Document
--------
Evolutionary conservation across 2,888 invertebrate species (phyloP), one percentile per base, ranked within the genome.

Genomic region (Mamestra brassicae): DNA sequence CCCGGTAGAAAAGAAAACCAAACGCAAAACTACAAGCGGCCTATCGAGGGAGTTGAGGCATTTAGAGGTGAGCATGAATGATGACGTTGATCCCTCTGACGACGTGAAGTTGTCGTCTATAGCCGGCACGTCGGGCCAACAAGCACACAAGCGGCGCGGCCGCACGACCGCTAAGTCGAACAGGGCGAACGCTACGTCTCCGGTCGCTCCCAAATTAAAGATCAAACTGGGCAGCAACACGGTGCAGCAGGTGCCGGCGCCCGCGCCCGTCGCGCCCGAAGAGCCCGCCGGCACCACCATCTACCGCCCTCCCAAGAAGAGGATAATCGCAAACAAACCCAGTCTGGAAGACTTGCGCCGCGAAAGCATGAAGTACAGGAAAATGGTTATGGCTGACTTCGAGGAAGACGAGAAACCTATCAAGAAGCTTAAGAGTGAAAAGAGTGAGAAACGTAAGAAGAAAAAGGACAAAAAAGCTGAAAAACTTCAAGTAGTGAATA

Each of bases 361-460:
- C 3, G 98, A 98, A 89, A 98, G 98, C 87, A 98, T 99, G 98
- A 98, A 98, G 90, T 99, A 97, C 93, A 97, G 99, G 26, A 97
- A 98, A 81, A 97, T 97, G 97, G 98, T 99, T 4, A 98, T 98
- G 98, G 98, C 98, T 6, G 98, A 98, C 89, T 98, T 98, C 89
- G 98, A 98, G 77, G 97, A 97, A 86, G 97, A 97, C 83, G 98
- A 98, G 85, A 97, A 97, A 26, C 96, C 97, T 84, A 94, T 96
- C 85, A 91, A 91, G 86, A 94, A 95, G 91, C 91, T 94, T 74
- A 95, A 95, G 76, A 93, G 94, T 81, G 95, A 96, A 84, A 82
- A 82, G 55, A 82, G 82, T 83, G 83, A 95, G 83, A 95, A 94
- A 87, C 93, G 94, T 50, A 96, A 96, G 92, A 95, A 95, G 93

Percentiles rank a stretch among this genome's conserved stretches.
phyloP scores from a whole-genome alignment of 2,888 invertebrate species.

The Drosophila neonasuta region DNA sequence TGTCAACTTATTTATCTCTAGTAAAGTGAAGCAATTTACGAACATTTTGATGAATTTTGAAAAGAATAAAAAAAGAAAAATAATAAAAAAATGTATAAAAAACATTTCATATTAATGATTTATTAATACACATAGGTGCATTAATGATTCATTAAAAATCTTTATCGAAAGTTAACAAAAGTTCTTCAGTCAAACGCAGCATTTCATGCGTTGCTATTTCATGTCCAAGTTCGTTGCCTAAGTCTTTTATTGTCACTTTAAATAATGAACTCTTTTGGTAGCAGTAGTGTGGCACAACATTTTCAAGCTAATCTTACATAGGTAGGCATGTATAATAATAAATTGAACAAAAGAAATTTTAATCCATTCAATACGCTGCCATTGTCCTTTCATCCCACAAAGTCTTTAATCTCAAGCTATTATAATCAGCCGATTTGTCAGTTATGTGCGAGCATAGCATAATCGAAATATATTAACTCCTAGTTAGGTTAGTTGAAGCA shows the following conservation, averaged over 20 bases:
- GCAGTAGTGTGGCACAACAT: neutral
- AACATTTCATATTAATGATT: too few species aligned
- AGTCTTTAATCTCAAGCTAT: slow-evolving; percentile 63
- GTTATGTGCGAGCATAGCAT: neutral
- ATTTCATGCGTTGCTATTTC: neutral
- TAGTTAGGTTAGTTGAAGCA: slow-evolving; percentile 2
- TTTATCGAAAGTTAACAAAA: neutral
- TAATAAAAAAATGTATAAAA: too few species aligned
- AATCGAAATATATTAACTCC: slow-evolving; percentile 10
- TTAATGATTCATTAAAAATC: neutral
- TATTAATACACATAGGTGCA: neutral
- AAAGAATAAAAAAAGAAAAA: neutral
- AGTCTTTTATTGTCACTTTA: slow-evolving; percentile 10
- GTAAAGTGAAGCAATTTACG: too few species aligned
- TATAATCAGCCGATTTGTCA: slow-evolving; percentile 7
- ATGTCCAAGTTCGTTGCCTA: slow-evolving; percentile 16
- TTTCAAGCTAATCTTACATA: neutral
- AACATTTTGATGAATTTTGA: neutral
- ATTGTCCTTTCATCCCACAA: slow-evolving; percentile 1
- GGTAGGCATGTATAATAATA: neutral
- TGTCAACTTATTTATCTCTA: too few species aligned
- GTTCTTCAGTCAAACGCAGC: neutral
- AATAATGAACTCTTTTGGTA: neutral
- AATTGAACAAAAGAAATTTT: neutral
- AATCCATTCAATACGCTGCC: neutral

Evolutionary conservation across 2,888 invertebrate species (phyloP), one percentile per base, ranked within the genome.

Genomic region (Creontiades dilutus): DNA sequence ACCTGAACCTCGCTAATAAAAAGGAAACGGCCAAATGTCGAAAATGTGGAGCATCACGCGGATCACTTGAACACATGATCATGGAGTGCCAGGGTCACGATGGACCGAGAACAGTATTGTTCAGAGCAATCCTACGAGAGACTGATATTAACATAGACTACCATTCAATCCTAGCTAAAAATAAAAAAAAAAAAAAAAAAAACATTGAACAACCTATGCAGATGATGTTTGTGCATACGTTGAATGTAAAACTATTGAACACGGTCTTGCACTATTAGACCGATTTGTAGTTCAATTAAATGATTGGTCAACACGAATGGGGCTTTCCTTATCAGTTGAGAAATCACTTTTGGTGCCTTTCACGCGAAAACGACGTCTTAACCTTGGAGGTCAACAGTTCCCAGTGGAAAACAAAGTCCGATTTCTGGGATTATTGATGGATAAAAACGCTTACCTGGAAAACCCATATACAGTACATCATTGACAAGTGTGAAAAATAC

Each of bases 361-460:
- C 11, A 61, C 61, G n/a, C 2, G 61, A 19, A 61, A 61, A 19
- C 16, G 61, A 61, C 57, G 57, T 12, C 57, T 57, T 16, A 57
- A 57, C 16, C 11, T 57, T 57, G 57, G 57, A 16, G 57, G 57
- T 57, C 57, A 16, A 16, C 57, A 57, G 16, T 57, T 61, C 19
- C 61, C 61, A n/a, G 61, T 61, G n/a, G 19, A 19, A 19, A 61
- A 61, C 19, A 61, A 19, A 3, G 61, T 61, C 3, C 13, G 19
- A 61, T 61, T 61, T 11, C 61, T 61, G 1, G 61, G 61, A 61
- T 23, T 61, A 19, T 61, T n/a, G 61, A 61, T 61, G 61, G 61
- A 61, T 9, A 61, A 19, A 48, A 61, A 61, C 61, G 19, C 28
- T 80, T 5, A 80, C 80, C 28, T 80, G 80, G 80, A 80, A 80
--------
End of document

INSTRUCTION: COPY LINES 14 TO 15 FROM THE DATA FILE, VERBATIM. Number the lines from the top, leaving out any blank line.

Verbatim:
Percentiles rank a stretch among this genome's conserved stretches.
phyloP scores from a whole-genome alignment of 2,888 invertebrate species.